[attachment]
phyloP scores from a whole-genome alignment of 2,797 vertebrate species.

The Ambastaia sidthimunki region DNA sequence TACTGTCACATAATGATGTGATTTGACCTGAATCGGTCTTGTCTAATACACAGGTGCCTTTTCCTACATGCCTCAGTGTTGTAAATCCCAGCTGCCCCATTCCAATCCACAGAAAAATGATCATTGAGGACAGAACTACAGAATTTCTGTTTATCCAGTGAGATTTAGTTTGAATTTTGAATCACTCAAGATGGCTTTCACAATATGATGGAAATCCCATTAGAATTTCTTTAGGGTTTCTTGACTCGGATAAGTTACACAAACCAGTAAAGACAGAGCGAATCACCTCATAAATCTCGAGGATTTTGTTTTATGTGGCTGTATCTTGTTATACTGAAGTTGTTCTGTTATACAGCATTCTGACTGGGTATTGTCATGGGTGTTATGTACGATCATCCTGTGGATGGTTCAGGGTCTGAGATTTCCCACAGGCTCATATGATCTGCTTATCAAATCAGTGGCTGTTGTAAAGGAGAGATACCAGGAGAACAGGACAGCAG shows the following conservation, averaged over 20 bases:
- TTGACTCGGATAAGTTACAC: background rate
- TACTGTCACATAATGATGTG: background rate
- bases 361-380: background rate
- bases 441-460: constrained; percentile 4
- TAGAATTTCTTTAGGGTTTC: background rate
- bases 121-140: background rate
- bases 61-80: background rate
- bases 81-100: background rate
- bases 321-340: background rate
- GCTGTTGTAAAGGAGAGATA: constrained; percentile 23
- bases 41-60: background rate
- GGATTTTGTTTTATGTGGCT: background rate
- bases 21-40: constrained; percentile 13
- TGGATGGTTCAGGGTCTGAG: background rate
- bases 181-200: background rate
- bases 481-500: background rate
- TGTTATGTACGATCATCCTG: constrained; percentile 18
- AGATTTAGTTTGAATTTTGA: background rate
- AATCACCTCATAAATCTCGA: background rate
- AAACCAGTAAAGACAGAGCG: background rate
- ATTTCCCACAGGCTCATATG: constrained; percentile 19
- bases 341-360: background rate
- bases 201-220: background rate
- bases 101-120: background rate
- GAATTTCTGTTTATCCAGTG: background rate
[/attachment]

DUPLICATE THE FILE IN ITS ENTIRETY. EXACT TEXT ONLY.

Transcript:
phyloP scores from a whole-genome alignment of 2,797 vertebrate species.

The Ambastaia sidthimunki region DNA sequence TACTGTCACATAATGATGTGATTTGACCTGAATCGGTCTTGTCTAATACACAGGTGCCTTTTCCTACATGCCTCAGTGTTGTAAATCCCAGCTGCCCCATTCCAATCCACAGAAAAATGATCATTGAGGACAGAACTACAGAATTTCTGTTTATCCAGTGAGATTTAGTTTGAATTTTGAATCACTCAAGATGGCTTTCACAATATGATGGAAATCCCATTAGAATTTCTTTAGGGTTTCTTGACTCGGATAAGTTACACAAACCAGTAAAGACAGAGCGAATCACCTCATAAATCTCGAGGATTTTGTTTTATGTGGCTGTATCTTGTTATACTGAAGTTGTTCTGTTATACAGCATTCTGACTGGGTATTGTCATGGGTGTTATGTACGATCATCCTGTGGATGGTTCAGGGTCTGAGATTTCCCACAGGCTCATATGATCTGCTTATCAAATCAGTGGCTGTTGTAAAGGAGAGATACCAGGAGAACAGGACAGCAG shows the following conservation, averaged over 20 bases:
- TTGACTCGGATAAGTTACAC: background rate
- TACTGTCACATAATGATGTG: background rate
- bases 361-380: background rate
- bases 441-460: constrained; percentile 4
- TAGAATTTCTTTAGGGTTTC: background rate
- bases 121-140: background rate
- bases 61-80: background rate
- bases 81-100: background rate
- bases 321-340: background rate
- GCTGTTGTAAAGGAGAGATA: constrained; percentile 23
- bases 41-60: background rate
- GGATTTTGTTTTATGTGGCT: background rate
- bases 21-40: constrained; percentile 13
- TGGATGGTTCAGGGTCTGAG: background rate
- bases 181-200: background rate
- bases 481-500: background rate
- TGTTATGTACGATCATCCTG: constrained; percentile 18
- AGATTTAGTTTGAATTTTGA: background rate
- AATCACCTCATAAATCTCGA: background rate
- AAACCAGTAAAGACAGAGCG: background rate
- ATTTCCCACAGGCTCATATG: constrained; percentile 19
- bases 341-360: background rate
- bases 201-220: background rate
- bases 101-120: background rate
- GAATTTCTGTTTATCCAGTG: background rate